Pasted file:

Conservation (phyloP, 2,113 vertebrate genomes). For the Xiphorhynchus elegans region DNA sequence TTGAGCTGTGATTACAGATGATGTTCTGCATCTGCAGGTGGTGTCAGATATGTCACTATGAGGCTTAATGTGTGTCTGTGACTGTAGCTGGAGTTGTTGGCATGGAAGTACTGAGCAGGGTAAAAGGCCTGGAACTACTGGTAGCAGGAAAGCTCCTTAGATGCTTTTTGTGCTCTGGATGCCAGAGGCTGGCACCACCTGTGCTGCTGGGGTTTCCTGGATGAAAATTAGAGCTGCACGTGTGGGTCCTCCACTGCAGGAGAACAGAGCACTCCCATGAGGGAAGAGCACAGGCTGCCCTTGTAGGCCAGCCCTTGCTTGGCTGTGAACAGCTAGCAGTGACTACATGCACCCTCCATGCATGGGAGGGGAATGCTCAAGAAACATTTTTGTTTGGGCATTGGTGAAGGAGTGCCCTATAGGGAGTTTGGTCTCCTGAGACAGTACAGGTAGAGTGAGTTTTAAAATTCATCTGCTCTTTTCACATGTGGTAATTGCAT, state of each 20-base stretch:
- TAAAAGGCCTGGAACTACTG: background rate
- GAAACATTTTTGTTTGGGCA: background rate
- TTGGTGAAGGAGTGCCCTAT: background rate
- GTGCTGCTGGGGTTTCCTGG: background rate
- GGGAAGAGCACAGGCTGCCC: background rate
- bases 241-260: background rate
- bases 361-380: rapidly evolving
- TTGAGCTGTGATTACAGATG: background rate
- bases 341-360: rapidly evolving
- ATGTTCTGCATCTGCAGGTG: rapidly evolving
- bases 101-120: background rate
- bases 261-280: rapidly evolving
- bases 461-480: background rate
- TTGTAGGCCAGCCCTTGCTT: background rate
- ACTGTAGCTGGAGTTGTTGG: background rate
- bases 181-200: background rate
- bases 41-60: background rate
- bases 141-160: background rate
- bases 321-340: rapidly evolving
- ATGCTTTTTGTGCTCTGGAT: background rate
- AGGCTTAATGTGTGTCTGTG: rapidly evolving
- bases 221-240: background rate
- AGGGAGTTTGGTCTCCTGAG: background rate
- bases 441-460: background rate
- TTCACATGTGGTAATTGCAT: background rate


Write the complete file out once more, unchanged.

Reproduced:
Conservation (phyloP, 2,113 vertebrate genomes). For the Xiphorhynchus elegans region DNA sequence TTGAGCTGTGATTACAGATGATGTTCTGCATCTGCAGGTGGTGTCAGATATGTCACTATGAGGCTTAATGTGTGTCTGTGACTGTAGCTGGAGTTGTTGGCATGGAAGTACTGAGCAGGGTAAAAGGCCTGGAACTACTGGTAGCAGGAAAGCTCCTTAGATGCTTTTTGTGCTCTGGATGCCAGAGGCTGGCACCACCTGTGCTGCTGGGGTTTCCTGGATGAAAATTAGAGCTGCACGTGTGGGTCCTCCACTGCAGGAGAACAGAGCACTCCCATGAGGGAAGAGCACAGGCTGCCCTTGTAGGCCAGCCCTTGCTTGGCTGTGAACAGCTAGCAGTGACTACATGCACCCTCCATGCATGGGAGGGGAATGCTCAAGAAACATTTTTGTTTGGGCATTGGTGAAGGAGTGCCCTATAGGGAGTTTGGTCTCCTGAGACAGTACAGGTAGAGTGAGTTTTAAAATTCATCTGCTCTTTTCACATGTGGTAATTGCAT, state of each 20-base stretch:
- TAAAAGGCCTGGAACTACTG: background rate
- GAAACATTTTTGTTTGGGCA: background rate
- TTGGTGAAGGAGTGCCCTAT: background rate
- GTGCTGCTGGGGTTTCCTGG: background rate
- GGGAAGAGCACAGGCTGCCC: background rate
- bases 241-260: background rate
- bases 361-380: rapidly evolving
- TTGAGCTGTGATTACAGATG: background rate
- bases 341-360: rapidly evolving
- ATGTTCTGCATCTGCAGGTG: rapidly evolving
- bases 101-120: background rate
- bases 261-280: rapidly evolving
- bases 461-480: background rate
- TTGTAGGCCAGCCCTTGCTT: background rate
- ACTGTAGCTGGAGTTGTTGG: background rate
- bases 181-200: background rate
- bases 41-60: background rate
- bases 141-160: background rate
- bases 321-340: rapidly evolving
- ATGCTTTTTGTGCTCTGGAT: background rate
- AGGCTTAATGTGTGTCTGTG: rapidly evolving
- bases 221-240: background rate
- AGGGAGTTTGGTCTCCTGAG: background rate
- bases 441-460: background rate
- TTCACATGTGGTAATTGCAT: background rate